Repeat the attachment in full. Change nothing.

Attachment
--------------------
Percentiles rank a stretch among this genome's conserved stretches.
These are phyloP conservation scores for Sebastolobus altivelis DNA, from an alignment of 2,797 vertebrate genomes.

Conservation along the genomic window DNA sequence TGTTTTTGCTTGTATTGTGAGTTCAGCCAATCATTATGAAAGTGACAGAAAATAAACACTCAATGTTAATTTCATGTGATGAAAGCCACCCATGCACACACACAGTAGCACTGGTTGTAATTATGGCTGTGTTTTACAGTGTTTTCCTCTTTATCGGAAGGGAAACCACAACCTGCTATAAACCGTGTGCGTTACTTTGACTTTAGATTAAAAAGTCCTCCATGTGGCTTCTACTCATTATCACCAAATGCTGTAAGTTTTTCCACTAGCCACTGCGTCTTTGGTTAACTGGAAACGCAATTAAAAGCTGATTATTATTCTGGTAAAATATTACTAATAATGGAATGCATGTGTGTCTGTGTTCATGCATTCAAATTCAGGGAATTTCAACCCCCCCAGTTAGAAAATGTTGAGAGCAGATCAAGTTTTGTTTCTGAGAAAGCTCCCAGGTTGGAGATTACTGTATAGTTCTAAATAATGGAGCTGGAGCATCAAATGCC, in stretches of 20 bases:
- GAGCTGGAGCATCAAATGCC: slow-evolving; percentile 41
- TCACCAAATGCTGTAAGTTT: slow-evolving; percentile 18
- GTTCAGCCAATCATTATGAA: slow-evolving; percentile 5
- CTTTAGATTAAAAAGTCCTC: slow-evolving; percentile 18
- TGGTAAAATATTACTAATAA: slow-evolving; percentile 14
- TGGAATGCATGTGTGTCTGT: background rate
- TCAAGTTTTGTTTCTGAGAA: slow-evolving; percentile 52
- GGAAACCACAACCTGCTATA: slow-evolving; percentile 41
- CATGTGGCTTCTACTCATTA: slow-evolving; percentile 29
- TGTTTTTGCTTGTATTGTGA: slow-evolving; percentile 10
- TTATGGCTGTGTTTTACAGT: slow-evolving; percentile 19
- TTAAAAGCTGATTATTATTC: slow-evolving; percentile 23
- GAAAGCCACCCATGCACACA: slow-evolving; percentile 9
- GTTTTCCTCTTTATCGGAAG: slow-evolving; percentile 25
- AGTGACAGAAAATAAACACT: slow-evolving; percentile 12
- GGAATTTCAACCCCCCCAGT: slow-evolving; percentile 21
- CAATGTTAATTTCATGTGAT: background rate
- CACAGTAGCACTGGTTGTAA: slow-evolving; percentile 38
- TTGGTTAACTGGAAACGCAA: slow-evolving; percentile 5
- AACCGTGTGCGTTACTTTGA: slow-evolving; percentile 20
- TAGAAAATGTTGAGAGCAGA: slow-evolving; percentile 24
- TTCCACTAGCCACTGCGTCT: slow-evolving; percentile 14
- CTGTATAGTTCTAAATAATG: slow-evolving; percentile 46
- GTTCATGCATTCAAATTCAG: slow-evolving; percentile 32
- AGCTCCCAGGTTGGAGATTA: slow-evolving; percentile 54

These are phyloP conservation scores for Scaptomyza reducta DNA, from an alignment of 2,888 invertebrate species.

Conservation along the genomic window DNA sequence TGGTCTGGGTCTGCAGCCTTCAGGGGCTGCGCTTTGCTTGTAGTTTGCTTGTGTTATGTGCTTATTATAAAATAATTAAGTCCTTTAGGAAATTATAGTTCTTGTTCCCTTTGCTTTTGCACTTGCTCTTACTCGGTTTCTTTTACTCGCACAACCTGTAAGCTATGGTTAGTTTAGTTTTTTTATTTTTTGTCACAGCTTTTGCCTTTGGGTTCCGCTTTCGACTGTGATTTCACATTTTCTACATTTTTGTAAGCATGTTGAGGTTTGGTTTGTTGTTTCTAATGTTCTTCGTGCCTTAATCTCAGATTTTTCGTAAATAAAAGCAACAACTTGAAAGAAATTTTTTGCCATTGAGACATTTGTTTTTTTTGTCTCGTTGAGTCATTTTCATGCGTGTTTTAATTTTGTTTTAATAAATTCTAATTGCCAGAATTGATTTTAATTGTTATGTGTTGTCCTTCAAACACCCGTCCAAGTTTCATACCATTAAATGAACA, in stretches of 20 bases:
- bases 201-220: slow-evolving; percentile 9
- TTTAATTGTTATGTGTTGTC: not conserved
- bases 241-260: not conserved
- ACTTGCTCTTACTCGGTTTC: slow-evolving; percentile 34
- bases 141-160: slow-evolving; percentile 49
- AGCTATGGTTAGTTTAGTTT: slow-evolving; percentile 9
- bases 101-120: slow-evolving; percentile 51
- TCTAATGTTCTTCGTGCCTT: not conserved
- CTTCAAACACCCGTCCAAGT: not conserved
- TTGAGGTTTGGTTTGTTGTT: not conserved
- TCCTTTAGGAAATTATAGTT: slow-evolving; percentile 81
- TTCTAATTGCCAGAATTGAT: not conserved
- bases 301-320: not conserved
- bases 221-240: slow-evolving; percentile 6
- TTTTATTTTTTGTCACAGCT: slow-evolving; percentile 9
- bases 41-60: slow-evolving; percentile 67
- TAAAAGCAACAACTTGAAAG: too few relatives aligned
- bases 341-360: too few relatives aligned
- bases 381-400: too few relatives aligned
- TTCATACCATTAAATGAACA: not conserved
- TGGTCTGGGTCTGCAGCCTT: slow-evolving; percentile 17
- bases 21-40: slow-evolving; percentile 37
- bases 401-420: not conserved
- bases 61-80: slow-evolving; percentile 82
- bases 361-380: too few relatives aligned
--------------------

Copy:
Percentiles rank a stretch among this genome's conserved stretches.
These are phyloP conservation scores for Sebastolobus altivelis DNA, from an alignment of 2,797 vertebrate genomes.

Conservation along the genomic window DNA sequence TGTTTTTGCTTGTATTGTGAGTTCAGCCAATCATTATGAAAGTGACAGAAAATAAACACTCAATGTTAATTTCATGTGATGAAAGCCACCCATGCACACACACAGTAGCACTGGTTGTAATTATGGCTGTGTTTTACAGTGTTTTCCTCTTTATCGGAAGGGAAACCACAACCTGCTATAAACCGTGTGCGTTACTTTGACTTTAGATTAAAAAGTCCTCCATGTGGCTTCTACTCATTATCACCAAATGCTGTAAGTTTTTCCACTAGCCACTGCGTCTTTGGTTAACTGGAAACGCAATTAAAAGCTGATTATTATTCTGGTAAAATATTACTAATAATGGAATGCATGTGTGTCTGTGTTCATGCATTCAAATTCAGGGAATTTCAACCCCCCCAGTTAGAAAATGTTGAGAGCAGATCAAGTTTTGTTTCTGAGAAAGCTCCCAGGTTGGAGATTACTGTATAGTTCTAAATAATGGAGCTGGAGCATCAAATGCC, in stretches of 20 bases:
- GAGCTGGAGCATCAAATGCC: slow-evolving; percentile 41
- TCACCAAATGCTGTAAGTTT: slow-evolving; percentile 18
- GTTCAGCCAATCATTATGAA: slow-evolving; percentile 5
- CTTTAGATTAAAAAGTCCTC: slow-evolving; percentile 18
- TGGTAAAATATTACTAATAA: slow-evolving; percentile 14
- TGGAATGCATGTGTGTCTGT: background rate
- TCAAGTTTTGTTTCTGAGAA: slow-evolving; percentile 52
- GGAAACCACAACCTGCTATA: slow-evolving; percentile 41
- CATGTGGCTTCTACTCATTA: slow-evolving; percentile 29
- TGTTTTTGCTTGTATTGTGA: slow-evolving; percentile 10
- TTATGGCTGTGTTTTACAGT: slow-evolving; percentile 19
- TTAAAAGCTGATTATTATTC: slow-evolving; percentile 23
- GAAAGCCACCCATGCACACA: slow-evolving; percentile 9
- GTTTTCCTCTTTATCGGAAG: slow-evolving; percentile 25
- AGTGACAGAAAATAAACACT: slow-evolving; percentile 12
- GGAATTTCAACCCCCCCAGT: slow-evolving; percentile 21
- CAATGTTAATTTCATGTGAT: background rate
- CACAGTAGCACTGGTTGTAA: slow-evolving; percentile 38
- TTGGTTAACTGGAAACGCAA: slow-evolving; percentile 5
- AACCGTGTGCGTTACTTTGA: slow-evolving; percentile 20
- TAGAAAATGTTGAGAGCAGA: slow-evolving; percentile 24
- TTCCACTAGCCACTGCGTCT: slow-evolving; percentile 14
- CTGTATAGTTCTAAATAATG: slow-evolving; percentile 46
- GTTCATGCATTCAAATTCAG: slow-evolving; percentile 32
- AGCTCCCAGGTTGGAGATTA: slow-evolving; percentile 54

These are phyloP conservation scores for Scaptomyza reducta DNA, from an alignment of 2,888 invertebrate species.

Conservation along the genomic window DNA sequence TGGTCTGGGTCTGCAGCCTTCAGGGGCTGCGCTTTGCTTGTAGTTTGCTTGTGTTATGTGCTTATTATAAAATAATTAAGTCCTTTAGGAAATTATAGTTCTTGTTCCCTTTGCTTTTGCACTTGCTCTTACTCGGTTTCTTTTACTCGCACAACCTGTAAGCTATGGTTAGTTTAGTTTTTTTATTTTTTGTCACAGCTTTTGCCTTTGGGTTCCGCTTTCGACTGTGATTTCACATTTTCTACATTTTTGTAAGCATGTTGAGGTTTGGTTTGTTGTTTCTAATGTTCTTCGTGCCTTAATCTCAGATTTTTCGTAAATAAAAGCAACAACTTGAAAGAAATTTTTTGCCATTGAGACATTTGTTTTTTTTGTCTCGTTGAGTCATTTTCATGCGTGTTTTAATTTTGTTTTAATAAATTCTAATTGCCAGAATTGATTTTAATTGTTATGTGTTGTCCTTCAAACACCCGTCCAAGTTTCATACCATTAAATGAACA, in stretches of 20 bases:
- bases 201-220: slow-evolving; percentile 9
- TTTAATTGTTATGTGTTGTC: not conserved
- bases 241-260: not conserved
- ACTTGCTCTTACTCGGTTTC: slow-evolving; percentile 34
- bases 141-160: slow-evolving; percentile 49
- AGCTATGGTTAGTTTAGTTT: slow-evolving; percentile 9
- bases 101-120: slow-evolving; percentile 51
- TCTAATGTTCTTCGTGCCTT: not conserved
- CTTCAAACACCCGTCCAAGT: not conserved
- TTGAGGTTTGGTTTGTTGTT: not conserved
- TCCTTTAGGAAATTATAGTT: slow-evolving; percentile 81
- TTCTAATTGCCAGAATTGAT: not conserved
- bases 301-320: not conserved
- bases 221-240: slow-evolving; percentile 6
- TTTTATTTTTTGTCACAGCT: slow-evolving; percentile 9
- bases 41-60: slow-evolving; percentile 67
- TAAAAGCAACAACTTGAAAG: too few relatives aligned
- bases 341-360: too few relatives aligned
- bases 381-400: too few relatives aligned
- TTCATACCATTAAATGAACA: not conserved
- TGGTCTGGGTCTGCAGCCTT: slow-evolving; percentile 17
- bases 21-40: slow-evolving; percentile 37
- bases 401-420: not conserved
- bases 61-80: slow-evolving; percentile 82
- bases 361-380: too few relatives aligned